Ever wanted to experience the blooming of cherry blossoms? Fret not as you need not travel all the way to Japan to see and immerse yourself in such an environment.
During the period of late March to early April, students of the National University of Singapore were treated to a sight along the stretch of Heng Mui Keng Terrace leading towards the Energy Studies Institute. The flowers of the Trumpet Tree (Tabebuia rosea) blossomed in massive numbers, presenting a sight of tranquil colour mix of nature’s green and brown with its light touches of pink.
The mass flower blooming coincided with the Cherry Blossom bloom period in Japan, leading some students in the university to term the sight as the ‘Singapore Sakura’.
The Tabebuia Rosea is a common tree planted along the streets of Singapore. The similarity in the flower colour often led to individuals unable to differentiate between the Trumpet Tree and the Pink Mempat (Cratoxylum formosum). A preliminary search was done on the internet to identify the species of the tree that was responsible for such flowering. Substantiated by newspaper reports of sightings of massive flower blooming across different parts of the island, I was led into believing that the tree that was found along the stretch of Heng Mui Keng Terrace was that of the Pink Mempat. Upon closer observations of the flowers that dropped on the ground against pictures provided by internet users, I realised that the pictorial description of the flower of the Pink Mempat was different from that of the flowers seen at Heng Mui Keng Terrace.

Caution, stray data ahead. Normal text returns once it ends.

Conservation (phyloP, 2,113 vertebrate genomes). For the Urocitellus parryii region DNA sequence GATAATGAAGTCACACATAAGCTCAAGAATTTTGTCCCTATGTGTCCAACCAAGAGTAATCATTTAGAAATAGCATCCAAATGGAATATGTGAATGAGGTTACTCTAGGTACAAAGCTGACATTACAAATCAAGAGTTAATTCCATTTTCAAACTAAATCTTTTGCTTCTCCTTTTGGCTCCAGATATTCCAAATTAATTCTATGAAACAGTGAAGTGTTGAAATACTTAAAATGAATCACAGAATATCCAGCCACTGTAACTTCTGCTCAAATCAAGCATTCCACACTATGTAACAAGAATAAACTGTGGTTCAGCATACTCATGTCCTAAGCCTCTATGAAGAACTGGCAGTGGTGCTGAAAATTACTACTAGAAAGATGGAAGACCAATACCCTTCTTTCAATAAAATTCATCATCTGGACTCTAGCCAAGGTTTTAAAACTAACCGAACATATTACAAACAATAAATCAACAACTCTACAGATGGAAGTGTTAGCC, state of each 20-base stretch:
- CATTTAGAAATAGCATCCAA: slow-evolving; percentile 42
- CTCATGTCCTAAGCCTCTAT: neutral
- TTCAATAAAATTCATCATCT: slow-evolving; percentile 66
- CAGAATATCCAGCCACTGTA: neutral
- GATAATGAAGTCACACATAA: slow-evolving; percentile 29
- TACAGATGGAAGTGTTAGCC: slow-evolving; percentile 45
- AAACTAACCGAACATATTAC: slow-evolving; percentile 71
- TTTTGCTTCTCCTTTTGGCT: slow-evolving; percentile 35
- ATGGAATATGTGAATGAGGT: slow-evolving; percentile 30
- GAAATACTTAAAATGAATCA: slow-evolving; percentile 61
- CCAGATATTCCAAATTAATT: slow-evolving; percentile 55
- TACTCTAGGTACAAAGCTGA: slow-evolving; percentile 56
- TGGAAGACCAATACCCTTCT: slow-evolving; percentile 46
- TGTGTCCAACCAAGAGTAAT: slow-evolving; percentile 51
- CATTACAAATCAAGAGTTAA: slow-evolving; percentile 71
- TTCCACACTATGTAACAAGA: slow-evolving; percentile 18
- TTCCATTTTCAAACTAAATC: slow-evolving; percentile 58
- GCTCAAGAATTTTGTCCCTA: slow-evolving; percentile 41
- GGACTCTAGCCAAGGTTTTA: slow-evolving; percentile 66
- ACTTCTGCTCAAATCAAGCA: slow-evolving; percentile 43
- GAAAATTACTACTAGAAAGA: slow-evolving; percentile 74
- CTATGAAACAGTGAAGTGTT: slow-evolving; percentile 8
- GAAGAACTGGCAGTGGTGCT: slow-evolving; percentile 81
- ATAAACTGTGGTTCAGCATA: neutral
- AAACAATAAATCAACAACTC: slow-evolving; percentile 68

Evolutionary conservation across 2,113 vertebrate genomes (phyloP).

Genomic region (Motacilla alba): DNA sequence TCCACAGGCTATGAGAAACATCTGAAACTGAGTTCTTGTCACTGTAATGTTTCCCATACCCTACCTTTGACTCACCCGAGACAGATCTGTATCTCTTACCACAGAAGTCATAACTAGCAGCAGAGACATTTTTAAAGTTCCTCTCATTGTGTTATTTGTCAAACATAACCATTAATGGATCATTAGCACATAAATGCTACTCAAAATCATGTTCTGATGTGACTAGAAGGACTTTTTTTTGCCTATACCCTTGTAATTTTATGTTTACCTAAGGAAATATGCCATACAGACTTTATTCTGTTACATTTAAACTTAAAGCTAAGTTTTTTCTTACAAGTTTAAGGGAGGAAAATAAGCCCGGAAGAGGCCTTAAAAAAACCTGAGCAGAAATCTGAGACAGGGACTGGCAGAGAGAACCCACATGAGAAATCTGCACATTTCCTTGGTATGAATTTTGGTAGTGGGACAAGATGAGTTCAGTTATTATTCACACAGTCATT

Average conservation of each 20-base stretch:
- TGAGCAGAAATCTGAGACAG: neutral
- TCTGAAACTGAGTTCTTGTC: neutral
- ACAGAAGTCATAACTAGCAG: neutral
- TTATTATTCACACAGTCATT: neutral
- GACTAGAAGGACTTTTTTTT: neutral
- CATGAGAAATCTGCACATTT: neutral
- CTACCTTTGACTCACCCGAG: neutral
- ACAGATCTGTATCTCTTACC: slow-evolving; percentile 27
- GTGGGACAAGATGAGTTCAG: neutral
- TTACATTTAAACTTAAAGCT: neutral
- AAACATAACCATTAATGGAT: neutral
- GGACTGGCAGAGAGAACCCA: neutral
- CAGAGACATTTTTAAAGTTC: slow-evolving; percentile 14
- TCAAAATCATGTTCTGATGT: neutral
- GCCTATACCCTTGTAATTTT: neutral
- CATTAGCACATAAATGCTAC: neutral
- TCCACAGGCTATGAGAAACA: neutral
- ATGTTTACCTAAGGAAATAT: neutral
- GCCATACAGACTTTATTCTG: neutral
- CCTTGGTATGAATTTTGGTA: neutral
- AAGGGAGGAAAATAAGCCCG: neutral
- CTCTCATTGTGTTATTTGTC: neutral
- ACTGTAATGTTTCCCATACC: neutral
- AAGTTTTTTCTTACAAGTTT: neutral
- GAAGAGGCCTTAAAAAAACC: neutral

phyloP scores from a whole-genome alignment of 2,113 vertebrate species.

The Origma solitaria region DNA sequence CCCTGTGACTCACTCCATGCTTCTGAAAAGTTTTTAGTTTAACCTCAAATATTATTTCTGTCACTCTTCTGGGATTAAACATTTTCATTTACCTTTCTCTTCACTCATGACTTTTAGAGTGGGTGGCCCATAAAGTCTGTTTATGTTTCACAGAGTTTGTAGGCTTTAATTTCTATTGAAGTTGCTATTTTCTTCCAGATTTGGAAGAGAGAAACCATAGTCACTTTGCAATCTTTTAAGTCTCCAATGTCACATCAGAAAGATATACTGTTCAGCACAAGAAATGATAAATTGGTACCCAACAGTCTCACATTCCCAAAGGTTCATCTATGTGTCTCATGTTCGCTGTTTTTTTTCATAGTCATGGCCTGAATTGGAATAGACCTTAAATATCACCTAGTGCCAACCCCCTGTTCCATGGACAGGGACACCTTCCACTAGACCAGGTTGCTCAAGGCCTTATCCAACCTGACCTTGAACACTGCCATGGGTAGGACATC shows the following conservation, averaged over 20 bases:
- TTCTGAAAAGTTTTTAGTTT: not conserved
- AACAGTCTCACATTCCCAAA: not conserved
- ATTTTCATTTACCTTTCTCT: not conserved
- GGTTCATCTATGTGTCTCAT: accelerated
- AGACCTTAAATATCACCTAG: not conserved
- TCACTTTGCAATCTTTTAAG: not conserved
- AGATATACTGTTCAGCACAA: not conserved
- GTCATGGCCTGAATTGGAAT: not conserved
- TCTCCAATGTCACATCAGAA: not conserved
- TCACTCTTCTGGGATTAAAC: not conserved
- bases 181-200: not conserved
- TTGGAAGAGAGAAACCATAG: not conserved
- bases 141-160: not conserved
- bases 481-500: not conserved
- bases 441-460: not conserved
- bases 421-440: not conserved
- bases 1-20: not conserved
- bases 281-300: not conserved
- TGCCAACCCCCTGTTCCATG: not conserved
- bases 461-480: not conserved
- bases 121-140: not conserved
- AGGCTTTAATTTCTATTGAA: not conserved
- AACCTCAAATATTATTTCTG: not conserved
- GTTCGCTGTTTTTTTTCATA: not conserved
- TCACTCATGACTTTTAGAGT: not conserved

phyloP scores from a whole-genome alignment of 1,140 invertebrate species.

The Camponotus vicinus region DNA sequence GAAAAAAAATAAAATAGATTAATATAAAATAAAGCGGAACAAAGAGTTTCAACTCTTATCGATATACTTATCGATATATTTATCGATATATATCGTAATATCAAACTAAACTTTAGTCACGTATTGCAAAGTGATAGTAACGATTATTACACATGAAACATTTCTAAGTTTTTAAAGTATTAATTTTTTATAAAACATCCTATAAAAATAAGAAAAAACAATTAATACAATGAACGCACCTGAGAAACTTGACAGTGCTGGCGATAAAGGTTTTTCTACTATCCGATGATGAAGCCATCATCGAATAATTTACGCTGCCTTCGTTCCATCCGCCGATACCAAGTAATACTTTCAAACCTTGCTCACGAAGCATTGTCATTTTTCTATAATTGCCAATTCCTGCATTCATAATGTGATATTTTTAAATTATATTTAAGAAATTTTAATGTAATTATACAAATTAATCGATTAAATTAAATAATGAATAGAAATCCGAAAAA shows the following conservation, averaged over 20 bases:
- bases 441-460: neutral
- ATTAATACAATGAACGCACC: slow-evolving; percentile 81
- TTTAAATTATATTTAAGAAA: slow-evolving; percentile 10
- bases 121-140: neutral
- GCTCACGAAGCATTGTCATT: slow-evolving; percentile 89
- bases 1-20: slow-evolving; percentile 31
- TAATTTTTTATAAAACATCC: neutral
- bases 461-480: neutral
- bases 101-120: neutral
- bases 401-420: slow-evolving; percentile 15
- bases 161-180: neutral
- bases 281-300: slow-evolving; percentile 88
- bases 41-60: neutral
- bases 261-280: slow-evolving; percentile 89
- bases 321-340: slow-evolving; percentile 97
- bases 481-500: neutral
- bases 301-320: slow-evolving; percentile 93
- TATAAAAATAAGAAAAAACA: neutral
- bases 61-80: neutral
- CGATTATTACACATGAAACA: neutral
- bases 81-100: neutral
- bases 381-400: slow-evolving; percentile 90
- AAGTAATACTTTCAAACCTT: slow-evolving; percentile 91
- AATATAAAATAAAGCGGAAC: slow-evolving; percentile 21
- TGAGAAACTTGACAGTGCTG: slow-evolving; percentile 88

The most distinct morphology that differentiates between the two flowers of the species is their length of the pistil. The flower of theTrumpet Tree has a longer pistil as compared to the flower of the Pink Mempat.
The mass flowering is especially rare for a country like Singapore. The local climate of uniformly wet without prolonged period of dry spell does not cause such mass flowering to occur. However, the prolonged dry spell in the recent month followed by a sudden heavy rain triggered the intense mass flowering of the Trumpet Tree and thus bringing the ‘Singapore Sakura’ into NUS. (Borchert, 1983)
Borchert R., (1983). Phenology and Control of Flowering in Tropical Trees. Biotropica, Vol. 15, No. 2 (Jun., 1983), pp. 81-89 .
“Know 10 Trees”, National Parks Singapore. URL: http://www.nparks.gov.sg/cms/index.php?option=com_content&view=article&id=182&Itemid=161 (accessed on 13 April 2010)
” ‘Sakura’ season in Singpaore too”, by Huang Lijie. The Straits Times, 21 March 2010. Hosted on WildSingapore: http://wildsingaporenews.blogspot.com/2010/03/sakura-season-in-singapore-too.html (accessed on 13 April 2010)